If you read last week’s column, I talked about the striking difference in Mr. Shmooze type customer service at the front desk of a top hotel. One person started presenting me with problems to solve, while the other person interrupted and solved all my problems by simply saying, “I will take care of it.” Here is another one . . . but not to be redundant . . . I will follow with some new thoughts.
I went to the airport yesterday. I printed my ticket. I used mileage for a first class seat (important to me . . . I am 6’6”). The ticket gave me a coach seat. I went to the counter and the lady there could not help me. She called the awards department.
The lady there said that their agent had made a mistake giving me the first class seat since none were actually available at the mileage I had paid. I obviously said, “That’s too bad, I am already here at the desk, ready to go, so just give me another first class seat (which was open) and I can be on my way.” She said that while there were indeed other first class seats available, I would have to double my mileage. I asked for the supervisor. After ten minutes on hold, the supervisor, a rude woman who interrupted me at every turn, read strictly from a script and held the party line. So there I was . . . a loyal, platinum, frequent flyer with 4 million miles on my card . . . and the people I spoke to were argumentative, rude and would not help me solve for their mistake. Here is my point.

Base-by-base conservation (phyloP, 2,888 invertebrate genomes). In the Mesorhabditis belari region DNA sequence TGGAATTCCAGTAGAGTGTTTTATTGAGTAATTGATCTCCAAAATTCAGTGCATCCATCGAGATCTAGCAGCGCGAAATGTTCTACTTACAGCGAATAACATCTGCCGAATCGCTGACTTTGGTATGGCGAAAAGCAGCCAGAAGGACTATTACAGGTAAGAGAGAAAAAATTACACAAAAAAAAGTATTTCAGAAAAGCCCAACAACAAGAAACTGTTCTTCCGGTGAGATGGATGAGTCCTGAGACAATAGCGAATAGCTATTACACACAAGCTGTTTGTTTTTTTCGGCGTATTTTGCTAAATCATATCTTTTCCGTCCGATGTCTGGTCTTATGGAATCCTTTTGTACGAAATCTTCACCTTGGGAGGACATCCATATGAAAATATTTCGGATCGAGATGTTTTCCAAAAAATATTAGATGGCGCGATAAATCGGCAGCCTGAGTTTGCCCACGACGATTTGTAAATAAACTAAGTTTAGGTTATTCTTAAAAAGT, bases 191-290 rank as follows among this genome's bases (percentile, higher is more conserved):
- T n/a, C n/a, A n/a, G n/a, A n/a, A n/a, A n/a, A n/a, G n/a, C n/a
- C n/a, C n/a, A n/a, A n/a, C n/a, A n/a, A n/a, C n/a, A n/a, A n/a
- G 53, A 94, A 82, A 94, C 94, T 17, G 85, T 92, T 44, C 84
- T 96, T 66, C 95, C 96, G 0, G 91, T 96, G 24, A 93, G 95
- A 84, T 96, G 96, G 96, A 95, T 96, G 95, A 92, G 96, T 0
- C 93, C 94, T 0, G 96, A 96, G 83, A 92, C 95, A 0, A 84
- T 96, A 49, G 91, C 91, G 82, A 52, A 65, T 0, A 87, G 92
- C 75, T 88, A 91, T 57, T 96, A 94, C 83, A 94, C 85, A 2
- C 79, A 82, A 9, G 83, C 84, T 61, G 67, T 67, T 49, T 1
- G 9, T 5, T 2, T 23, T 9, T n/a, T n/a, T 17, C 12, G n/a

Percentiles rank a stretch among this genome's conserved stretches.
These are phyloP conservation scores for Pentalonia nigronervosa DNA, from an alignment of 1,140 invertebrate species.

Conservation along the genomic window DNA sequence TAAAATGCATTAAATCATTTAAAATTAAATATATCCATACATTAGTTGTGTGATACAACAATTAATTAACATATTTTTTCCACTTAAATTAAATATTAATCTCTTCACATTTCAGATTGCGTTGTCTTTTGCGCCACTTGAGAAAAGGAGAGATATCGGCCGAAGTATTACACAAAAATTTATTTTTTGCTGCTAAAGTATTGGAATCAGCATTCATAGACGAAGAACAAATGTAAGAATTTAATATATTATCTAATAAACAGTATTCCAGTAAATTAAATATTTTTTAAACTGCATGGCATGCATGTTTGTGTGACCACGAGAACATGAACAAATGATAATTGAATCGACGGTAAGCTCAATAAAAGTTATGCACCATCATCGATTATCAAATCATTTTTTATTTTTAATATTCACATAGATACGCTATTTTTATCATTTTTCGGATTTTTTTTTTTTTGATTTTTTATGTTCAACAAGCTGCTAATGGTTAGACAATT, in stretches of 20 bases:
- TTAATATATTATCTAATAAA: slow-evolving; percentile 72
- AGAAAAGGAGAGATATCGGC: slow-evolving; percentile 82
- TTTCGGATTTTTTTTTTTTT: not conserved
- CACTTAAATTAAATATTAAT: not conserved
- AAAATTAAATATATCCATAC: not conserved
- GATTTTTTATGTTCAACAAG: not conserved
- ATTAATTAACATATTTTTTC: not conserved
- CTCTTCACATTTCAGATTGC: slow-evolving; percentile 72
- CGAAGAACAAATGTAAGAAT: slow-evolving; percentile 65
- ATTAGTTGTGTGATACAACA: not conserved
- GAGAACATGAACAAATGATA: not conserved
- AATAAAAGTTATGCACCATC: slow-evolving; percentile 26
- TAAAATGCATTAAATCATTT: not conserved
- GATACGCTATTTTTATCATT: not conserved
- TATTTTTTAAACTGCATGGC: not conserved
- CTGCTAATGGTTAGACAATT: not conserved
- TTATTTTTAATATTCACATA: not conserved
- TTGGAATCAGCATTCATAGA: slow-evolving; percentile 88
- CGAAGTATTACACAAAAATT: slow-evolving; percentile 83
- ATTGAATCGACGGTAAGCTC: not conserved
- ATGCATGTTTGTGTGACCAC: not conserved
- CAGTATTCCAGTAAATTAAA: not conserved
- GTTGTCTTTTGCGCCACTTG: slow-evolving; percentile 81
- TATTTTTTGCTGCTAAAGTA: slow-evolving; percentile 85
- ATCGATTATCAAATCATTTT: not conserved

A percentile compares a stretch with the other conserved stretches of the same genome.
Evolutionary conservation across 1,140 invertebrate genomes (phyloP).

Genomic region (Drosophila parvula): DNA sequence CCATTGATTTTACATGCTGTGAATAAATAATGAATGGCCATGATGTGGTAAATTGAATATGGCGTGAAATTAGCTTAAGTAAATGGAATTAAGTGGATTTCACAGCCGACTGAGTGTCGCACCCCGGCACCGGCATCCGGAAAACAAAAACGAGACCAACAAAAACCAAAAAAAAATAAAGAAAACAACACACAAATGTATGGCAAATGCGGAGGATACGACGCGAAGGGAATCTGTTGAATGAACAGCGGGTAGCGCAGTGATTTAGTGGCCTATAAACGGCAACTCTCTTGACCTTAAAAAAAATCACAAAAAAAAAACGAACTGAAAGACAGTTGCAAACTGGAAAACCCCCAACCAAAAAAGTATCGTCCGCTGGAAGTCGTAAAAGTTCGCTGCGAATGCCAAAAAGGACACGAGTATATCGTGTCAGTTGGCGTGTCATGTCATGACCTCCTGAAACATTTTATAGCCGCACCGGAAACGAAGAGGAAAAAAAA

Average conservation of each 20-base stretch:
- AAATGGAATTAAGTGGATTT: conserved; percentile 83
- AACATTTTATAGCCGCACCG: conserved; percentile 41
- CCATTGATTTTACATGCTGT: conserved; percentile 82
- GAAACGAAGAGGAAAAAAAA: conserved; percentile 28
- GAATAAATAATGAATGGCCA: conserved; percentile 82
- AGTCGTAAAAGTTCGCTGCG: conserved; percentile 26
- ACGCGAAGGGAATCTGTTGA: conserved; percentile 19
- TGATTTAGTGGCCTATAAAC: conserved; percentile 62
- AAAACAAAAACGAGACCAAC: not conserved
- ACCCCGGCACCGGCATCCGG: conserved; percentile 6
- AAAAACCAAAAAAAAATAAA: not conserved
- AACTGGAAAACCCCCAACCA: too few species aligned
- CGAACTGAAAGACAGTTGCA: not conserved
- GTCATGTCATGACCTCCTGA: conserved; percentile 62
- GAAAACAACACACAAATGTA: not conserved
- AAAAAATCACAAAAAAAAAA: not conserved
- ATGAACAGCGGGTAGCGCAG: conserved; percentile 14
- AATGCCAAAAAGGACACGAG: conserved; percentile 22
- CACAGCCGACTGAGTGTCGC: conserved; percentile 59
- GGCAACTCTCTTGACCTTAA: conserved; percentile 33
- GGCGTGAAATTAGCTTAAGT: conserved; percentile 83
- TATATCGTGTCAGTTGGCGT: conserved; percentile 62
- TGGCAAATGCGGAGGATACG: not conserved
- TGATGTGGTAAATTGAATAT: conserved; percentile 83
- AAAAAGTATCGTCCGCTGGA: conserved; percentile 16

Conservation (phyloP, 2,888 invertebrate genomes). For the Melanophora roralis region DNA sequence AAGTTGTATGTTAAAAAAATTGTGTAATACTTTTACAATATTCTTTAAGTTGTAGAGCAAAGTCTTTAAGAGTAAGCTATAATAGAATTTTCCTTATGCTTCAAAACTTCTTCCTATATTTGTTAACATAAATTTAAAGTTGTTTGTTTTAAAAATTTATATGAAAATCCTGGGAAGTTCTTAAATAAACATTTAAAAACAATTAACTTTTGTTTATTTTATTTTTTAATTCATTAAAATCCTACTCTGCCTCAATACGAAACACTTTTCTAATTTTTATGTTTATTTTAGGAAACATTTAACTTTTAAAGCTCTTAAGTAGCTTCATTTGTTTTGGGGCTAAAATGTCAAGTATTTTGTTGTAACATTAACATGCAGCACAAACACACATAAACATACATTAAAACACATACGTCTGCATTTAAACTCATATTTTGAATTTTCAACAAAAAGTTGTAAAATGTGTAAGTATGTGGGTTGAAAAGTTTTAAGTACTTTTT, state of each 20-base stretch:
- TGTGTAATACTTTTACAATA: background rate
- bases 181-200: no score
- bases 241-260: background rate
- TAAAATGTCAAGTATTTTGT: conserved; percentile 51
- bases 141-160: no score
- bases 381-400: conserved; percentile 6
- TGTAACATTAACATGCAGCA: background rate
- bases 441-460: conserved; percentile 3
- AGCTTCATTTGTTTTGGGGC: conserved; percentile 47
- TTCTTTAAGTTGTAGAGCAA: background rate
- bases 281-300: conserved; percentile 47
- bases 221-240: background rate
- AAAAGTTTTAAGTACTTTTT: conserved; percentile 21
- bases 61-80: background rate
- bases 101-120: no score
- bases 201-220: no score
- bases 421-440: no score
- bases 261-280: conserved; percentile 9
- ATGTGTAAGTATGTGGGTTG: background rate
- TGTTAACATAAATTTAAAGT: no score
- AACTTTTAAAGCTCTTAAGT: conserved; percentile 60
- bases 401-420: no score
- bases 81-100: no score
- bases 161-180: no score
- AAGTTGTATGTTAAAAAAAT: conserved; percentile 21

Back in the late 1970’s Japan began to eat our lunch with a higher level of quality control processes (which they had actually learned, in large part, from American advisors). They began to take huge market share in a variety of industries. It took some time, but American companies responded by hiring their own advisors and starting to take quality control and quality service very seriously. The result was a magnificent Renaissance in American manufacturing and service, with many, many companies providing a much more consistent level of quality and customer experience.
Unfortunately, things have regressed. Cost cutters have taken ahold of the process and so called innovation in the form of technology that, in many cases, corrupts rather than enhances the customer experience (automated phone prompts and the like). The result is a serious breach in the relationship between service provider and customer, as companies charge for endless technicalities, cut costs to the bone and, when a problem does come up, take the authority to work with a customer out of the customer service representative’s hands (if the person can even speak the same language fluently).
Opportunity is always the child of adversity. Sales and customer service are very close cousins . . . often they are both part of our jobs as salespeople. I have not seen a greater opportunity to differentiate your products/services by re-emphasizing customer service in 35 years. Market share is truly available to companies who get back to the customer service basics. We are all trying to apply Mr. Shmooze type principals and techniques to maximize our customer relationships from the sales side . . . service must be equally passionate to complete the mission.
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